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UN condemns Ghana's anti-LGBTQ+ bill, calls for it not to become law

A woman walks past the assembly during the fourteenth session of the Human Rights Council at the European headquarters of the United Nations in Geneva, Switzerland, Monday, Ma   -  
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Salvatore Di Nolfi/AP2010


A bill which criminalizes LGBTQ+ people and their supporters in Ghana drew international condemnation Thursday after it was passed by parliament, with the United Nations calling it “profoundly disturbing” and urging for it not to become law.

In a statement, Ravina Shamdasani, spokeswoman for the Office of the UN High Commissioner, said the bill broadens the scope of criminal sanctions against lesbian, gay, bisexual, transgender, and queer people simply for being who they are, and threatens criminal penalties against those perceived as their allies.

“Consensual same-sex conduct should never be criminalised ... The bill, if it becomes law, will be corrosive, and will have a negative impact on society as a whole," she said.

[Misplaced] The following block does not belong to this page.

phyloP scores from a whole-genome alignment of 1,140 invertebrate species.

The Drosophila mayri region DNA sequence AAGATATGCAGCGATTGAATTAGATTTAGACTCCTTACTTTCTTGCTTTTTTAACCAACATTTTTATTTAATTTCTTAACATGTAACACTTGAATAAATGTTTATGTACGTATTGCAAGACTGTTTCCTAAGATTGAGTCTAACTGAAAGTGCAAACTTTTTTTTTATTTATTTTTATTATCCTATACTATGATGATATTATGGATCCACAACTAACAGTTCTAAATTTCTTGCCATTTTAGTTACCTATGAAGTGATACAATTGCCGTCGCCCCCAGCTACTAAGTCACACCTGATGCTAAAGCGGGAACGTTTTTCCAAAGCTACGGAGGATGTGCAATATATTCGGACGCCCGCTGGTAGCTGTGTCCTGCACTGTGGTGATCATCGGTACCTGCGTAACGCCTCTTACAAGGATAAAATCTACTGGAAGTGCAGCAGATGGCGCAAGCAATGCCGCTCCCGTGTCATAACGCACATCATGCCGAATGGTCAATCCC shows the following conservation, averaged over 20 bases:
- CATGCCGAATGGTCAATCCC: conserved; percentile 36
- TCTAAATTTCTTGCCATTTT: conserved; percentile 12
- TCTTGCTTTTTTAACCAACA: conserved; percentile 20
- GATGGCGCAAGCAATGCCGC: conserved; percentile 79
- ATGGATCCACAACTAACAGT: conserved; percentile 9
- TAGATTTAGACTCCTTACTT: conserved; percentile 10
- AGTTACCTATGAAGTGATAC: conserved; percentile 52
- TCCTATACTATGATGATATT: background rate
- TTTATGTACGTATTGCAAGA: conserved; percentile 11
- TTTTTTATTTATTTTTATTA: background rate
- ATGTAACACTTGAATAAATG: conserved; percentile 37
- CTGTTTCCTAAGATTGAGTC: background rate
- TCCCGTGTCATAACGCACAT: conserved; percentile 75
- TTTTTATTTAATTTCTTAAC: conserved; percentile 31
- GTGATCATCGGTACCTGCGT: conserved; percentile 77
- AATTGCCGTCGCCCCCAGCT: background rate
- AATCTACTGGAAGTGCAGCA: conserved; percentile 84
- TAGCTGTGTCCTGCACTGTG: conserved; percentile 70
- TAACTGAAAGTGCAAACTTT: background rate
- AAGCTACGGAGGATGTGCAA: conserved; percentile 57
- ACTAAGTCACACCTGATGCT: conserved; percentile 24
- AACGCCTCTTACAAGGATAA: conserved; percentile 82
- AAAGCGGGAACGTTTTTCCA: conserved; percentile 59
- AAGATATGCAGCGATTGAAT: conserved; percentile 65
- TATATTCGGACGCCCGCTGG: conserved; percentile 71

The bill, which was voted through by parliament in the West African nation on Wednesday, was first introduced three years ago. It criminalises relationships, sexual activity and public displays of affection between members of the LGBTQ+ community.

It also targets their supporters and the promotion and funding of LGBTQ+-related activities. Those convicted could face up to a decade in prison.

The bill has been sent to the president’s desk to be signed into law.

Ghana has generally been considered to be more respectful of human rights than most African countries, but since the legislation passed through parliament, international condemnation has grown.

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